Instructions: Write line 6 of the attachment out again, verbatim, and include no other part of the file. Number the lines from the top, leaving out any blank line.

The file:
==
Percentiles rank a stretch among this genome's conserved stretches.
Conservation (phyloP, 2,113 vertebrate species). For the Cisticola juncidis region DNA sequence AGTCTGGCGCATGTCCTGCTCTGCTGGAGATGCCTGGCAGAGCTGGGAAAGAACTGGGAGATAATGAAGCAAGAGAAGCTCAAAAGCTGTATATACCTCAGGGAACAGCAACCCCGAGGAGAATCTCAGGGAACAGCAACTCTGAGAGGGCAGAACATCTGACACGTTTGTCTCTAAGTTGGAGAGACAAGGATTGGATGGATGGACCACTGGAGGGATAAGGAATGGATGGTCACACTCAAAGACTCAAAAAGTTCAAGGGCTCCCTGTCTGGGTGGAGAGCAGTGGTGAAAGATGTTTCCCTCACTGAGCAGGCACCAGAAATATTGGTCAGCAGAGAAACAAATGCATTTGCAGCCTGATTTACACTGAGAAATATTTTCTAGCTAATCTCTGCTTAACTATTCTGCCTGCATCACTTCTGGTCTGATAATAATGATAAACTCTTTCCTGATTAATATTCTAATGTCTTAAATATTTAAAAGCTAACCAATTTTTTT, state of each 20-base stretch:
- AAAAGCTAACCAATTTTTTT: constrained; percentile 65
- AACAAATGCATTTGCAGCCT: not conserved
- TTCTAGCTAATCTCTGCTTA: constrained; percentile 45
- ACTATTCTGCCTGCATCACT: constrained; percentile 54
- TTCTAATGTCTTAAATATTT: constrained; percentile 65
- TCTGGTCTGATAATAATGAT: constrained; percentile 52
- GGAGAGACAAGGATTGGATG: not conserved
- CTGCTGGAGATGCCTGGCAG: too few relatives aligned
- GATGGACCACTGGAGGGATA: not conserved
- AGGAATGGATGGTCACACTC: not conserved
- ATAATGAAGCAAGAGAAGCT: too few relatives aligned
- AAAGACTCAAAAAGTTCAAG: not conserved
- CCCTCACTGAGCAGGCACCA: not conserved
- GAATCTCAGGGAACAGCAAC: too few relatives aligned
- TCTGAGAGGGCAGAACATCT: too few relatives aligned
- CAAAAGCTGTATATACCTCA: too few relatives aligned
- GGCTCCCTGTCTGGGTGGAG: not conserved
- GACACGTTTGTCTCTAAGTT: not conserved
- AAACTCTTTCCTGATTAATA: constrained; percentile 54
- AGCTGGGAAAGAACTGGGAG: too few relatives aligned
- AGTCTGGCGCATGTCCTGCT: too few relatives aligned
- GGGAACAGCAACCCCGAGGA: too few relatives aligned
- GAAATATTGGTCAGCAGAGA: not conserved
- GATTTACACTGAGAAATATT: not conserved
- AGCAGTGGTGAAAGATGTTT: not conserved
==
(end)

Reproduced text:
- ACTATTCTGCCTGCATCACT: constrained; percentile 54